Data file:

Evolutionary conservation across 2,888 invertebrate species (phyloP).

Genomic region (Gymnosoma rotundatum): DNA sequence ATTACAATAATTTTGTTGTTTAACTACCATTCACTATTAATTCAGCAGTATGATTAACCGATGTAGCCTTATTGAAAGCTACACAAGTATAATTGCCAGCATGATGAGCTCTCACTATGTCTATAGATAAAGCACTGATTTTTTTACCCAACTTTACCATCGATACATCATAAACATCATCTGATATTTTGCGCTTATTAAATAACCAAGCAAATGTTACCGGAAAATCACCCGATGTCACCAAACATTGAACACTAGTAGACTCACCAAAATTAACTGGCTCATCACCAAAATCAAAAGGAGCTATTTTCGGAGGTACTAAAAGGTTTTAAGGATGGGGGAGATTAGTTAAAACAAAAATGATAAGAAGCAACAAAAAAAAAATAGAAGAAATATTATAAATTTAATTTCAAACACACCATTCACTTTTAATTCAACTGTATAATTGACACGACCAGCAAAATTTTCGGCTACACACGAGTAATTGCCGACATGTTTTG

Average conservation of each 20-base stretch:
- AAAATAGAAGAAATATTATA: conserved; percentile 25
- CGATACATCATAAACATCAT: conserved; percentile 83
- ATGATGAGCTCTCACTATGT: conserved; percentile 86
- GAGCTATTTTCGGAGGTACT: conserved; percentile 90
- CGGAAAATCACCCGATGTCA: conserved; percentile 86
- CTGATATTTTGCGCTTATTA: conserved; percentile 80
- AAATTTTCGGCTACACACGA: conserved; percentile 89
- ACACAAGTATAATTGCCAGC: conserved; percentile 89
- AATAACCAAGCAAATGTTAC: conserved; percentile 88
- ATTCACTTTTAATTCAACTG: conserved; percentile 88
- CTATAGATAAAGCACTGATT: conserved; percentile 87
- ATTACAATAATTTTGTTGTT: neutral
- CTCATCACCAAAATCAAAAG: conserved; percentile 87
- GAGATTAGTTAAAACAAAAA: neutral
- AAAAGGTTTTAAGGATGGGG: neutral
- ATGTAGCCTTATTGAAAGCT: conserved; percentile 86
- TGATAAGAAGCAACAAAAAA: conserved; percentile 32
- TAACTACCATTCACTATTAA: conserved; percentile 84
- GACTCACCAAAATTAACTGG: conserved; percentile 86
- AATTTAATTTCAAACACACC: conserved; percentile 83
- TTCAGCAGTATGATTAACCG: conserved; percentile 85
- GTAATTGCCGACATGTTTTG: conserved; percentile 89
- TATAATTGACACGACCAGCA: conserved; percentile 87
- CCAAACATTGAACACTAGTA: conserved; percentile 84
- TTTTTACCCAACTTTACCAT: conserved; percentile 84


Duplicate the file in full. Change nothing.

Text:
Evolutionary conservation across 2,888 invertebrate species (phyloP).

Genomic region (Gymnosoma rotundatum): DNA sequence ATTACAATAATTTTGTTGTTTAACTACCATTCACTATTAATTCAGCAGTATGATTAACCGATGTAGCCTTATTGAAAGCTACACAAGTATAATTGCCAGCATGATGAGCTCTCACTATGTCTATAGATAAAGCACTGATTTTTTTACCCAACTTTACCATCGATACATCATAAACATCATCTGATATTTTGCGCTTATTAAATAACCAAGCAAATGTTACCGGAAAATCACCCGATGTCACCAAACATTGAACACTAGTAGACTCACCAAAATTAACTGGCTCATCACCAAAATCAAAAGGAGCTATTTTCGGAGGTACTAAAAGGTTTTAAGGATGGGGGAGATTAGTTAAAACAAAAATGATAAGAAGCAACAAAAAAAAAATAGAAGAAATATTATAAATTTAATTTCAAACACACCATTCACTTTTAATTCAACTGTATAATTGACACGACCAGCAAAATTTTCGGCTACACACGAGTAATTGCCGACATGTTTTG

Average conservation of each 20-base stretch:
- AAAATAGAAGAAATATTATA: conserved; percentile 25
- CGATACATCATAAACATCAT: conserved; percentile 83
- ATGATGAGCTCTCACTATGT: conserved; percentile 86
- GAGCTATTTTCGGAGGTACT: conserved; percentile 90
- CGGAAAATCACCCGATGTCA: conserved; percentile 86
- CTGATATTTTGCGCTTATTA: conserved; percentile 80
- AAATTTTCGGCTACACACGA: conserved; percentile 89
- ACACAAGTATAATTGCCAGC: conserved; percentile 89
- AATAACCAAGCAAATGTTAC: conserved; percentile 88
- ATTCACTTTTAATTCAACTG: conserved; percentile 88
- CTATAGATAAAGCACTGATT: conserved; percentile 87
- ATTACAATAATTTTGTTGTT: neutral
- CTCATCACCAAAATCAAAAG: conserved; percentile 87
- GAGATTAGTTAAAACAAAAA: neutral
- AAAAGGTTTTAAGGATGGGG: neutral
- ATGTAGCCTTATTGAAAGCT: conserved; percentile 86
- TGATAAGAAGCAACAAAAAA: conserved; percentile 32
- TAACTACCATTCACTATTAA: conserved; percentile 84
- GACTCACCAAAATTAACTGG: conserved; percentile 86
- AATTTAATTTCAAACACACC: conserved; percentile 83
- TTCAGCAGTATGATTAACCG: conserved; percentile 85
- GTAATTGCCGACATGTTTTG: conserved; percentile 89
- TATAATTGACACGACCAGCA: conserved; percentile 87
- CCAAACATTGAACACTAGTA: conserved; percentile 84
- TTTTTACCCAACTTTACCAT: conserved; percentile 84